N n x n x 1 μ n n 1 μ n x the expression may be

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n ! ( n x )! n x 1 μ n ¥ n 1 μ n ¥ x . The expression may be disassembled for the purpose of taking limits in the component parts: lim( n → ∞ ) n ! ( n x )! n x = lim( n → ∞ ) ( n ( n 1) · · · ( n x + 1) n x ) = 1 , lim( n → ∞ ) 1 μ n ¥ n = e μ , lim( n → ∞ ) 1 μ n ¥ x = 1 . On reassembling the parts, it is found that the binomial function has a limiting form of lim( n → ∞ ) b ( x ; n, p ) = μ x e μ x ! . This is the Poisson function. 10
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Poisson arrivals. Consider, for example, the impact of alpha particles upon a Geiger counter. Let f ( x, t ) denote the probability of x impacts in the time interval (0 , t ]. The following conditions are imposed: (a) The probability of a single impact in a very short time interval ( t, t + t ] is f (1 , t ) = a t , (b) The probability of more than one impact during that time interval is negligible, (c) The probability of an impact during the interval is independent of the impacts in previous periods. Consider the event of x impacts in the interval (0 , t + t ]. There are two possibilities: (i) All of the impacts occur in the interval (0 , t ] and none in the interval ( t, t + t ]. (ii) There are t 1 impacts in the interval (0 , t ] followed by one impact in the interval ( t, t + t ]. The probability of x impacts in the interval is therefore f ( x, t + t ) = f ( x, t ) f (0 , t ) + f ( x 1 , t ) f (1 , t ) = f ( x, t )(1 a t ) + f ( x 1 , t ) a t. Assumption (b) excludes all other possibilities. Assumption (c) implies that the probabilities of the mutually exclusive events of (i) and (ii) are obtained by multiplying the probabilities of the constituent events of the two sub-intervals. 11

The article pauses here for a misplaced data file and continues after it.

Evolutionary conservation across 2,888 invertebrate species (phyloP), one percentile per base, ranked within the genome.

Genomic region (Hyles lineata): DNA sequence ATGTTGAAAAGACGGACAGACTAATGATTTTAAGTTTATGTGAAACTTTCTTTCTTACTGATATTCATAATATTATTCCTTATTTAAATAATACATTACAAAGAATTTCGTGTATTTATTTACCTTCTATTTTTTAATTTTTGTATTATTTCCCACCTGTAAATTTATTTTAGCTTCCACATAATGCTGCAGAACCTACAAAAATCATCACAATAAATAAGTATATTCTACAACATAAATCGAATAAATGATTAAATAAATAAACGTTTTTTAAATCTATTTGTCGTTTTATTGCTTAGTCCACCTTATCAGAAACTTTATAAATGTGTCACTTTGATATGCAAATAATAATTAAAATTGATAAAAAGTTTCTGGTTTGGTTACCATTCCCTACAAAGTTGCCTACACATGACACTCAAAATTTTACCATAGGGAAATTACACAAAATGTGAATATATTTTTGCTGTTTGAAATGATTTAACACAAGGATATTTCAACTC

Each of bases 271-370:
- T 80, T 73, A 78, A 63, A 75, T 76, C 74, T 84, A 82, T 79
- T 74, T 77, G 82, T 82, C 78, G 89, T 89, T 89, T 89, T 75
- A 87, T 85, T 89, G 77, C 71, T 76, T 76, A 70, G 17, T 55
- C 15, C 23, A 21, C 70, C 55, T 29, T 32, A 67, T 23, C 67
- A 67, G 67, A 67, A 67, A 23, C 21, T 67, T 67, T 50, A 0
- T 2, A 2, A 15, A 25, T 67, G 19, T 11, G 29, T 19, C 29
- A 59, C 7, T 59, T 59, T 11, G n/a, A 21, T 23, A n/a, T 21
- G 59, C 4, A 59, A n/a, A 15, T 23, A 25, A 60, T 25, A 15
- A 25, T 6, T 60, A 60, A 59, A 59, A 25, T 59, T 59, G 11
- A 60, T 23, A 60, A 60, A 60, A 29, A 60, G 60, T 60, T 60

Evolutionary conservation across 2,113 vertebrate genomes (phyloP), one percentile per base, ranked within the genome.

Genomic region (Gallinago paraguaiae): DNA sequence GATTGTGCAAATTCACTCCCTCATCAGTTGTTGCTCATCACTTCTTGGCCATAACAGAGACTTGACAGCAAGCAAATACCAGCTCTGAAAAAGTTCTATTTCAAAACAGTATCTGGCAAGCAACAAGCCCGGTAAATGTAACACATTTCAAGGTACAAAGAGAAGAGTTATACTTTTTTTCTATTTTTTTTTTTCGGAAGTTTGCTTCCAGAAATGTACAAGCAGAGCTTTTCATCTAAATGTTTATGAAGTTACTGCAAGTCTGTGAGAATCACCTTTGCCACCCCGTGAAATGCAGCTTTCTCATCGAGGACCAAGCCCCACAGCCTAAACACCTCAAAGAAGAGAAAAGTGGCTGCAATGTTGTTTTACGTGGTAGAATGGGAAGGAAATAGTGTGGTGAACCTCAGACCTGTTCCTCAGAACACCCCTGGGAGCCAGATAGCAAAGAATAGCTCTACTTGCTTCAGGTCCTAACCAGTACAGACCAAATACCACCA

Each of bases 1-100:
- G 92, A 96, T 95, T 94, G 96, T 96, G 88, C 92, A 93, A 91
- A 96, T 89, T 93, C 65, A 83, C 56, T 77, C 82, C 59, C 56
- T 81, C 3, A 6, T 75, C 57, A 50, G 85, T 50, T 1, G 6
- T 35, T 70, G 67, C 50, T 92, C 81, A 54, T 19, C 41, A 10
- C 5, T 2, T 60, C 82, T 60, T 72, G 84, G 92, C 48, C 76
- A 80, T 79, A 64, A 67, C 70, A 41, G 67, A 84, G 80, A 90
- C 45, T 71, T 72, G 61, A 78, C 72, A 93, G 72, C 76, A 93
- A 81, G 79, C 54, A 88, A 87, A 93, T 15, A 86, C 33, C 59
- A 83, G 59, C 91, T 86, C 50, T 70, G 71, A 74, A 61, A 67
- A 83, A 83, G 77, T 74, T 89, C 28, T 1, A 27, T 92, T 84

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By rearranging the equation f ( x, t + t ) = f ( x, t )(1 a t ) + f ( x 1 , t ) a t, we get f ( x, t + t ) f ( x, t ) t = a © f ( x 1 , t ) f ( x, t ) .
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  • Spring '12
  • D.S.G.Pollock
  • Normal Distribution, Probability theory, probability density function, moment generating function

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